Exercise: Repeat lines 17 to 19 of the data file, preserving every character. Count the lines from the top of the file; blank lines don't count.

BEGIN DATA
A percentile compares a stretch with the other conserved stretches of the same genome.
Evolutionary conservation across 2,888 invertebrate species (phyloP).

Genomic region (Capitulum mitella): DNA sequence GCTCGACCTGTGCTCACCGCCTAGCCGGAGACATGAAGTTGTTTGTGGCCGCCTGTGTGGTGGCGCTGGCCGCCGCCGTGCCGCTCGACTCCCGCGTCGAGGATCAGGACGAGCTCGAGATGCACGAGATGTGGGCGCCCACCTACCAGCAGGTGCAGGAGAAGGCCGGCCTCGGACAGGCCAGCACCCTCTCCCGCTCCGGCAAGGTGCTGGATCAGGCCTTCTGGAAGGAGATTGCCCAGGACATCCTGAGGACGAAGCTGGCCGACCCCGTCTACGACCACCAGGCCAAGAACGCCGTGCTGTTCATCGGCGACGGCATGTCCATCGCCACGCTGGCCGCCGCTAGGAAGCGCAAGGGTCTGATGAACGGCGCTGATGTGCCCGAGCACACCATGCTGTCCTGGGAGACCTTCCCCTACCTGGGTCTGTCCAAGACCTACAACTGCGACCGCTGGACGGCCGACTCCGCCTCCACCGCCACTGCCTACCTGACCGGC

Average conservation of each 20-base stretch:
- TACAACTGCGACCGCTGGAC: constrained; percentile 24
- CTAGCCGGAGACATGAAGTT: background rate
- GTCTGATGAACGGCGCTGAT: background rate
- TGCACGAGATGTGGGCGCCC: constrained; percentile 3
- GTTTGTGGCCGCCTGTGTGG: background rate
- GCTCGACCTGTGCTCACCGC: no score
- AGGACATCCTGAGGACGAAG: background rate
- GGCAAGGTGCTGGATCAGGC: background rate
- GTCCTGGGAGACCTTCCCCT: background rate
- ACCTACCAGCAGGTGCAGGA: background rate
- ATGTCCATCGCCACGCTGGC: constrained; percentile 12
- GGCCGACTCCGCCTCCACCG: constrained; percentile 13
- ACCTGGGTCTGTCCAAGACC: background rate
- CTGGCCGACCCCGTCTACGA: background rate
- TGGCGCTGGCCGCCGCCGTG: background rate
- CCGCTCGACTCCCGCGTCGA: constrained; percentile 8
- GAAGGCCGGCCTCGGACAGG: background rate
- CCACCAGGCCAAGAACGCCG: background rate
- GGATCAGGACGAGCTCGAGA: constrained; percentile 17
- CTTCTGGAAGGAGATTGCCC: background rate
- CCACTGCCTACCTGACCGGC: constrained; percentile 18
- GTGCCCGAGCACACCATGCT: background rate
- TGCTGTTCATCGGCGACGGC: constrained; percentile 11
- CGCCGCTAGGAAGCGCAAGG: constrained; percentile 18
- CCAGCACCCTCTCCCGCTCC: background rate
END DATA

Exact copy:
- ACCTGGGTCTGTCCAAGACC: background rate
- CTGGCCGACCCCGTCTACGA: background rate
- TGGCGCTGGCCGCCGCCGTG: background rate